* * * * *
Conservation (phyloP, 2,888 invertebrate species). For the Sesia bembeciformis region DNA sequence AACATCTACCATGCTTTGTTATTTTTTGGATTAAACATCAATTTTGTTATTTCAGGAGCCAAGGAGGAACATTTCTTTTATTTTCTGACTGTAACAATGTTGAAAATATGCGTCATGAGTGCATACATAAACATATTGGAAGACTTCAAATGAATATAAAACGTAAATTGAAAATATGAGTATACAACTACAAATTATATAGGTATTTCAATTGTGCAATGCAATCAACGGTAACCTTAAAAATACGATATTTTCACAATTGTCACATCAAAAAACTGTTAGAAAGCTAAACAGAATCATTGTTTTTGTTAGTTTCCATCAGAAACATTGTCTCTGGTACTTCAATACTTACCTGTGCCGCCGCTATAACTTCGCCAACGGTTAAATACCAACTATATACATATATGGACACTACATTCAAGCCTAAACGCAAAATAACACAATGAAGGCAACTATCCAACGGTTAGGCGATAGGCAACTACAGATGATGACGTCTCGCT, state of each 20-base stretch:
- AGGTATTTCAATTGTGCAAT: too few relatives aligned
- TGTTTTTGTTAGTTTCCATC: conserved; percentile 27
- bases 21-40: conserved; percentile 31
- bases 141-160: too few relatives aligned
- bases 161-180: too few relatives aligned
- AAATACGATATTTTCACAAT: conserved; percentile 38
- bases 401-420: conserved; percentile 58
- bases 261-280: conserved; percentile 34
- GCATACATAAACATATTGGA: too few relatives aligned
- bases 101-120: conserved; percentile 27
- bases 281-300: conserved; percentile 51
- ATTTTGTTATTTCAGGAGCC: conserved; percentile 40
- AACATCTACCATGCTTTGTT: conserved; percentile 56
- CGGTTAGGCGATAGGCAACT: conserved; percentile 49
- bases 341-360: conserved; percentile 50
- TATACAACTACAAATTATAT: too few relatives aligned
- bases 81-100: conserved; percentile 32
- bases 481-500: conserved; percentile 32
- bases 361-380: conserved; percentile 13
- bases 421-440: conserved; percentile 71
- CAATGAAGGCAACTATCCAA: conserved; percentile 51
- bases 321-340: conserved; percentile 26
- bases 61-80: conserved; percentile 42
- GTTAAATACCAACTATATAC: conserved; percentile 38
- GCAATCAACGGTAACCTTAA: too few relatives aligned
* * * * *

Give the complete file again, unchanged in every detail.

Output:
Conservation (phyloP, 2,888 invertebrate species). For the Sesia bembeciformis region DNA sequence AACATCTACCATGCTTTGTTATTTTTTGGATTAAACATCAATTTTGTTATTTCAGGAGCCAAGGAGGAACATTTCTTTTATTTTCTGACTGTAACAATGTTGAAAATATGCGTCATGAGTGCATACATAAACATATTGGAAGACTTCAAATGAATATAAAACGTAAATTGAAAATATGAGTATACAACTACAAATTATATAGGTATTTCAATTGTGCAATGCAATCAACGGTAACCTTAAAAATACGATATTTTCACAATTGTCACATCAAAAAACTGTTAGAAAGCTAAACAGAATCATTGTTTTTGTTAGTTTCCATCAGAAACATTGTCTCTGGTACTTCAATACTTACCTGTGCCGCCGCTATAACTTCGCCAACGGTTAAATACCAACTATATACATATATGGACACTACATTCAAGCCTAAACGCAAAATAACACAATGAAGGCAACTATCCAACGGTTAGGCGATAGGCAACTACAGATGATGACGTCTCGCT, state of each 20-base stretch:
- AGGTATTTCAATTGTGCAAT: too few relatives aligned
- TGTTTTTGTTAGTTTCCATC: conserved; percentile 27
- bases 21-40: conserved; percentile 31
- bases 141-160: too few relatives aligned
- bases 161-180: too few relatives aligned
- AAATACGATATTTTCACAAT: conserved; percentile 38
- bases 401-420: conserved; percentile 58
- bases 261-280: conserved; percentile 34
- GCATACATAAACATATTGGA: too few relatives aligned
- bases 101-120: conserved; percentile 27
- bases 281-300: conserved; percentile 51
- ATTTTGTTATTTCAGGAGCC: conserved; percentile 40
- AACATCTACCATGCTTTGTT: conserved; percentile 56
- CGGTTAGGCGATAGGCAACT: conserved; percentile 49
- bases 341-360: conserved; percentile 50
- TATACAACTACAAATTATAT: too few relatives aligned
- bases 81-100: conserved; percentile 32
- bases 481-500: conserved; percentile 32
- bases 361-380: conserved; percentile 13
- bases 421-440: conserved; percentile 71
- CAATGAAGGCAACTATCCAA: conserved; percentile 51
- bases 321-340: conserved; percentile 26
- bases 61-80: conserved; percentile 42
- GTTAAATACCAACTATATAC: conserved; percentile 38
- GCAATCAACGGTAACCTTAA: too few relatives aligned